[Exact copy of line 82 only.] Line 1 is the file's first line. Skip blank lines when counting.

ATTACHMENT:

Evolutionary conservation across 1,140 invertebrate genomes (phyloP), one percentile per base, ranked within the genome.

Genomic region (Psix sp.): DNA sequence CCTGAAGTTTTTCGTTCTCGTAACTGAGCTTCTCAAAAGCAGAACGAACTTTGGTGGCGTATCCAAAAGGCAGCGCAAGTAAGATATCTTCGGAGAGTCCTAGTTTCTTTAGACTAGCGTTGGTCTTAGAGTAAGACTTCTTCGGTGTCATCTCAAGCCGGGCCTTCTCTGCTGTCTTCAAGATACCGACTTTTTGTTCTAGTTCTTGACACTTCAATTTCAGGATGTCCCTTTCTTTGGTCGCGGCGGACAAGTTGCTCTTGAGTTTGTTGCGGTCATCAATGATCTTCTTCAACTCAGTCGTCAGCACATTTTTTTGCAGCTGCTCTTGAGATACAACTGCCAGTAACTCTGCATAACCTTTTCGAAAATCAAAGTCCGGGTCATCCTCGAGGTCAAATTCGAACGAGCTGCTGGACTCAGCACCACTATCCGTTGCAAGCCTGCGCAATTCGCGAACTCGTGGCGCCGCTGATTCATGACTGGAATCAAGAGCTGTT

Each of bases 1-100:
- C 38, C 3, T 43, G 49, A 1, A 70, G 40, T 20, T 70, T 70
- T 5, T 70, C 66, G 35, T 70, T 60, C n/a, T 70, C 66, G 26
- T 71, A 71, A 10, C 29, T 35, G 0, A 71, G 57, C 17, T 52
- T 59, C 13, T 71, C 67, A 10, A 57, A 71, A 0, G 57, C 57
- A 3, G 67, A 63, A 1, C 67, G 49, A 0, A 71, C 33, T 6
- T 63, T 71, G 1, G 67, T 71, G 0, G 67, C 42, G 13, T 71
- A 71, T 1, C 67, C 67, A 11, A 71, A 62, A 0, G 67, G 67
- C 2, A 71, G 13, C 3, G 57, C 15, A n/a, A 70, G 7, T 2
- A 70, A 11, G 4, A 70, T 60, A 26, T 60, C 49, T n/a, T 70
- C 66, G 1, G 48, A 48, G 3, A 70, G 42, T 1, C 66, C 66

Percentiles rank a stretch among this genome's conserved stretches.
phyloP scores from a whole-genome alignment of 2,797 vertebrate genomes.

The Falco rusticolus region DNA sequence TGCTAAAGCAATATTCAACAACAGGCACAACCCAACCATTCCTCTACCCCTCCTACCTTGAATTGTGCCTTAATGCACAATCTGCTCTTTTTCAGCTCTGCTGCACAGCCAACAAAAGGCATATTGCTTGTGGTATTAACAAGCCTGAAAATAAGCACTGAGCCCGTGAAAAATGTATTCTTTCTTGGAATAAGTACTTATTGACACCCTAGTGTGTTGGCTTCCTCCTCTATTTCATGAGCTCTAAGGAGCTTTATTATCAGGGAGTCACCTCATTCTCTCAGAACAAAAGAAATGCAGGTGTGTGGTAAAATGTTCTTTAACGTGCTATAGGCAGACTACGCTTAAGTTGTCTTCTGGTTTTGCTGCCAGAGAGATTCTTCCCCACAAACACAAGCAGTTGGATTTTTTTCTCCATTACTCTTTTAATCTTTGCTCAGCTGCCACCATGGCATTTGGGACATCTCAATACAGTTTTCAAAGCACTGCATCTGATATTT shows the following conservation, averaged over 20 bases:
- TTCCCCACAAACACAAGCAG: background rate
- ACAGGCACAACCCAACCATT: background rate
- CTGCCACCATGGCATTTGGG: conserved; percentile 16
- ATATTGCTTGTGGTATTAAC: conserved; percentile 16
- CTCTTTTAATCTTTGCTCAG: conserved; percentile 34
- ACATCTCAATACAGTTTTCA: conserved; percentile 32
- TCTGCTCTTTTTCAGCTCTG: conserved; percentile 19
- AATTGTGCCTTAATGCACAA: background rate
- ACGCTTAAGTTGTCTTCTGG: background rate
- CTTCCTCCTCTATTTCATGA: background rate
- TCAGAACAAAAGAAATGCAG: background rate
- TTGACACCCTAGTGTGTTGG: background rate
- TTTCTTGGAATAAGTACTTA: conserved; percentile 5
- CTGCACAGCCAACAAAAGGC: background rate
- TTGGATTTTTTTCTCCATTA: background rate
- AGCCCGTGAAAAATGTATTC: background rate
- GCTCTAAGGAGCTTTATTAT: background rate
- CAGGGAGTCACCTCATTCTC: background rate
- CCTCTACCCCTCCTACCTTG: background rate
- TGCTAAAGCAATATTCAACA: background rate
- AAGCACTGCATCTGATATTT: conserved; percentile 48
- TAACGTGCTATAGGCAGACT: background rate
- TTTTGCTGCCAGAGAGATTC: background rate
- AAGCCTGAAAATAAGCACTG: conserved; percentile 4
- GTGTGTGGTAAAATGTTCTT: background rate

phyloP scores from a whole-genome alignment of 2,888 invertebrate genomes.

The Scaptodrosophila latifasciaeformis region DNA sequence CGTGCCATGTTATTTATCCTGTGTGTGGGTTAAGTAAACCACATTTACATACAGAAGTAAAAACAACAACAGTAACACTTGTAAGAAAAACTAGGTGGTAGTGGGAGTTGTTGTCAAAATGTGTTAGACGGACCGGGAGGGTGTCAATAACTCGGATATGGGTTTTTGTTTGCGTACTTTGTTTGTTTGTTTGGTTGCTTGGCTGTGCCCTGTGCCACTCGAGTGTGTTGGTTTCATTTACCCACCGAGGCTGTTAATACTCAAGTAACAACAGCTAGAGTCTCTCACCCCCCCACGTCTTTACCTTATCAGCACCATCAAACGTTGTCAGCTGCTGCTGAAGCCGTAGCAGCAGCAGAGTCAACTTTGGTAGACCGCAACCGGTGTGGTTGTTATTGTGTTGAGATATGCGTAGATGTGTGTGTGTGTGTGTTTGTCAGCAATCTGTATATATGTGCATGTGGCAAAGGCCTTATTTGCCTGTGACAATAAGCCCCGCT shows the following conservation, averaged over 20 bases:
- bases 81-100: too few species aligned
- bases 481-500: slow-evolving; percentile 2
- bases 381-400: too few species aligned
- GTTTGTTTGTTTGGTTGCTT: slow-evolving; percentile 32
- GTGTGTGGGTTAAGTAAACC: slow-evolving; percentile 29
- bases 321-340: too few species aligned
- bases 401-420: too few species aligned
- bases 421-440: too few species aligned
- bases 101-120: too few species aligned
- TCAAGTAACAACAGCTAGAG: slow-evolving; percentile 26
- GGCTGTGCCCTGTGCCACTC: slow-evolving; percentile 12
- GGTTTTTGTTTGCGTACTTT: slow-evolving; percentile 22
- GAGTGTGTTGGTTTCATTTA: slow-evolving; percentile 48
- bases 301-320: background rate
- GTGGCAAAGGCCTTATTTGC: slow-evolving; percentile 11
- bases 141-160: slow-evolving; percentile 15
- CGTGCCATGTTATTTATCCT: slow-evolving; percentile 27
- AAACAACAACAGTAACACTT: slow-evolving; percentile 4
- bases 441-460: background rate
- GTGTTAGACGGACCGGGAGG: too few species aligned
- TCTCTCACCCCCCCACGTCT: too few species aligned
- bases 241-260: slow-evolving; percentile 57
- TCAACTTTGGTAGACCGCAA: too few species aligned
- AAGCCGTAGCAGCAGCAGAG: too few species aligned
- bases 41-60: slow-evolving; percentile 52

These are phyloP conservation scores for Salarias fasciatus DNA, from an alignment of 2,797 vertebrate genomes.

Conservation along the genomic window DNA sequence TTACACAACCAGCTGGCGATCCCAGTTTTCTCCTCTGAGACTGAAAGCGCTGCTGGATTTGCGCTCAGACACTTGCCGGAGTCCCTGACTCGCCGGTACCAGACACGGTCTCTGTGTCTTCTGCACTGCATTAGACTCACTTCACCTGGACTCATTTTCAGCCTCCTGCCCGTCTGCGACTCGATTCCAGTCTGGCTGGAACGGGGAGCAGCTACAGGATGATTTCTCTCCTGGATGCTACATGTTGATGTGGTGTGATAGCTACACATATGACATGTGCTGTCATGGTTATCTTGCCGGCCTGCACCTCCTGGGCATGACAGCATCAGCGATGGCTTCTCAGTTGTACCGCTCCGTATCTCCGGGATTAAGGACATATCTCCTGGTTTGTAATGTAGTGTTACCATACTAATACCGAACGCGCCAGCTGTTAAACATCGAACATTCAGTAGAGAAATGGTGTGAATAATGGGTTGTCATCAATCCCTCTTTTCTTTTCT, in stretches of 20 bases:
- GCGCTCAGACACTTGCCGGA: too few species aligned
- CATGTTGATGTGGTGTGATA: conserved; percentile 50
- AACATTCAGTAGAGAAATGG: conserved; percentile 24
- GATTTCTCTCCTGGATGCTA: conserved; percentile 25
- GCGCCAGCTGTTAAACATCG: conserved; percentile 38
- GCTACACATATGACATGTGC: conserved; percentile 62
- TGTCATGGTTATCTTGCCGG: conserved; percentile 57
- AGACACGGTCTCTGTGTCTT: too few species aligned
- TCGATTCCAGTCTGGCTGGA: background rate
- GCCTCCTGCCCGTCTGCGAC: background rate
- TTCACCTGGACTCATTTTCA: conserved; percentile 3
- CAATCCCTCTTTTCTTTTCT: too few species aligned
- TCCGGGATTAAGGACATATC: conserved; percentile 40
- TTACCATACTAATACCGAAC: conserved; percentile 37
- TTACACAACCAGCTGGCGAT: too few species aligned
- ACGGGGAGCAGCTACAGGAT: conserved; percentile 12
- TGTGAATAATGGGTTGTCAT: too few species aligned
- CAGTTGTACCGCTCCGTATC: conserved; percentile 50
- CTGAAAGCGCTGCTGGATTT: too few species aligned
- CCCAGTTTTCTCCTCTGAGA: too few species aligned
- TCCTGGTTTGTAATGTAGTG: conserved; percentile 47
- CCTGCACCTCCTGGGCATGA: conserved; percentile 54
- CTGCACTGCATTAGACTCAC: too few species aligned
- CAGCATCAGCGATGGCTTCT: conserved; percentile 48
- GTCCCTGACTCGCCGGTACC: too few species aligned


- CAATCCCTCTTTTCTTTTCT: too few species aligned